Mission To Shah’s: Argo Reviewed

Yasmeen Khan assesses Ben Affleck's dramatisation of the so-called Canadian Caper: a stranger than fiction, CIA-via-Hollywood covert operation attempted during the Iran hostage crisis

"My little story is the only thing between you and a gun to the head." Tony Mendez

The tension between fiction, which is supposed to ‘work’ narratively, and real life, which rarely does, is present in most films ‘based on a true story’. Ben Affleck’s Argo handles and exploits it exceptionally well. Argo is about many things, but what ties it together is its concern with how we tell stories and how we hear them and its faith in the power of narrative. It’s not only about the reasons people need to construct satisfying narratives, it’s about the dirty, disordered business of doing so.

Argo is a dramatised account of a secret CIA mission (which was only declassified in 1997) to rescue six Americans from Tehran during the Iran hostage crisis of 1979-80. The movie opens with a gripping, unsettling recreation of the storming of the American Embassy by Iranian citizens protesting against the US’s continued protection of their exiled Shah. Only six of the embassy staff escaped immediate capture. Two months later, they’re hiding at the house of the Canadian ambassador, Ken Taylor (Victor Garber), and the CIA is getting antsy about their safety. So they bring in Tony Mendez, an operative who specialises in ‘exfiltration’ – rescuing people from dangerous situations in hostile countries. Affleck plays Mendez in his own film, just as Mendez directed and acted in the CIA operation.

Mendez’ audacious rescue plan involves staging a location visit to Iran for a fake film production. Appropriately, the narrative device of film within a film, offers an interesting parallel with some of the Iranian new wave’s best known work, such as Abbas Kiarostami’s Through the Olive Trees (1994). The CIA man’s ‘Argo’, though, is to be a shameless Star Wars rip-off, carefully detailed to be exactly as persuasively unoriginal as it needs to be to fool not only the Iranian Ministry of Culture and Islamic Guidance, but also the Hollywood gossip machine. If they can convince Variety, the job’s half-done.

Argo boasts a stellar ensemble cast (including Alan Arkin, Bryan Cranston and John Goodman), but the story and film belong to Tony Mendez, and in parallel to Ben Affleck. Mendez had to remain cool and confident at all times, even under the terrible stress of telling complicated lies to men with guns, short tempers and a hatred for Americans. Affleck’s performance is wonderfully subtle. Whether at CIA headquarters, in Hollywood or Tehran, he inhabits Mendez’ persona with just the right levels of calm authority. Only his eyes sometimes betray unease, but the success of his plan is entirely dependent on creating an illusion – and it’s an obvious metaphor for the success of the film itself.

Affleck’s direction mirrors his performance. Assured and authoritative, the movie carries us through the complexity of the political situation and the absurdity of the Hollywood machine with barely a misstep. It’s a mature confidence, and much credit must go to Chris Terrio’s terrific script for this too. Argo doesn’t need to rely on constant action to propel the story forward. It’s equally gripping in its reflective moments, whether observing the fugitives in relative safety, exploring the effects of the situation on ordinary Iranians, or turning to affectionate comedy in the Hollywood-set episodes.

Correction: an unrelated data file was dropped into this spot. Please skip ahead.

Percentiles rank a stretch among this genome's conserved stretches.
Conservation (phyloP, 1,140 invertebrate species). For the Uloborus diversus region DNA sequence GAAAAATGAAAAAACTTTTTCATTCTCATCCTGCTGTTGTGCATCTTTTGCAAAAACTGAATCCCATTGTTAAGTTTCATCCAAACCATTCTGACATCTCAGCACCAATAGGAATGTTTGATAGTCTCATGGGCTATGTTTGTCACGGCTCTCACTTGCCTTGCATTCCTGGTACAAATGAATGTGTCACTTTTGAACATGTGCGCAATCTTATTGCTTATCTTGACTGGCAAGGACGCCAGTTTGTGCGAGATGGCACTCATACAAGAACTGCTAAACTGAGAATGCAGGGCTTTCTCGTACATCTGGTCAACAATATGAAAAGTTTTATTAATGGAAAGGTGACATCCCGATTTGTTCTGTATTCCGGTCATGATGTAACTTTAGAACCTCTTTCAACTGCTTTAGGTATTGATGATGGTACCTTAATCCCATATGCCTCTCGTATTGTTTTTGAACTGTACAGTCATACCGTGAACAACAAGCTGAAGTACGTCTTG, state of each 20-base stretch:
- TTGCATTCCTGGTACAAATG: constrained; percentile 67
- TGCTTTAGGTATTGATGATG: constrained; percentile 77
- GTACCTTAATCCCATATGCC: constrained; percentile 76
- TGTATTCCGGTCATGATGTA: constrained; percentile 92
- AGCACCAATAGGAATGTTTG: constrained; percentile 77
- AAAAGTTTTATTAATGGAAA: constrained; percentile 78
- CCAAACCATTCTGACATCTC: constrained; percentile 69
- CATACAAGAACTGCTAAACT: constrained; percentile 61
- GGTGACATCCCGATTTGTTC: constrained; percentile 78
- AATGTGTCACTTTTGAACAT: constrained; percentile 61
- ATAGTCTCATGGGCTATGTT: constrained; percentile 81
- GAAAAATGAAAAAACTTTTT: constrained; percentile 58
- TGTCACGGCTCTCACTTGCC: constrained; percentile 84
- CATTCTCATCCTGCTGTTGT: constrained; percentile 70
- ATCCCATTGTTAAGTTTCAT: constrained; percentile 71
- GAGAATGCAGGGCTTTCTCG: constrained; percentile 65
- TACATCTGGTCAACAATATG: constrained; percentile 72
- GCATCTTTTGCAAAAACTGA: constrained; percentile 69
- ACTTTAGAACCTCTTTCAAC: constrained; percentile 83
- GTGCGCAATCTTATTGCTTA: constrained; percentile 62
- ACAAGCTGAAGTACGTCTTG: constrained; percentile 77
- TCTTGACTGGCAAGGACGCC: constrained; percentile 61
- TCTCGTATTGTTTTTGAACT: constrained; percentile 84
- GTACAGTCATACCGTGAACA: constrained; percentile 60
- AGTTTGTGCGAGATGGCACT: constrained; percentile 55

Politically, Argo is refreshing. It doesn’t shy away from acknowledging the American and British complicity in creating the terrible situation in Iran that led to the storming of the embassy, even as it allows the viewer to cheer for the uncomplicated heroism of the individual Americans. The attention it pays to the lives and feelings of ordinary Iranians is essential to achieving this – every character is treated with respect and sympathy. The anger of the Iranian market trader screaming at the Americans is equally as justified as that of the Americans waiting while their relatives are held hostage.

Argo‘s production design is excellent. Its late ’70s milieu is painstakingly and unshowily created. The CIA headquarters in Virginia are constructed, designed, and dramatised taking cues from classic spy thrillers like The Sandbaggers. Argo understands the unique thrill of espionage in an analogue age: a great deal of tension comes from unreliable telephone connections and the lack of answering machines. But it’s also an age of mass media. The private, confidential story unfolds against narratives the media creates, with TV news providing a constant public commentary over this secret history.

A dissection of Hollywood’s foibles is the light side of the story, and the satire of these sections flirts with broad comedy. That they work with the gripping, desperate Iranian and CIA scenes to form a coherent, satisfying narrative is a tribute to the excellence of the screenplay, direction and performances. The film has total confidence in itself, like Mendez’ plan, and deservedly so – it’s utterly gripping from start to finish. It pulls off the feat of giving complex issues the time and space for consideration they deserve, but at the same time rattling along at such a pace that there’s very little room in which to question its authority. It juxtaposes comedy and tragedy without compromising either. This is terrifically exciting and satisfying filmmaking.

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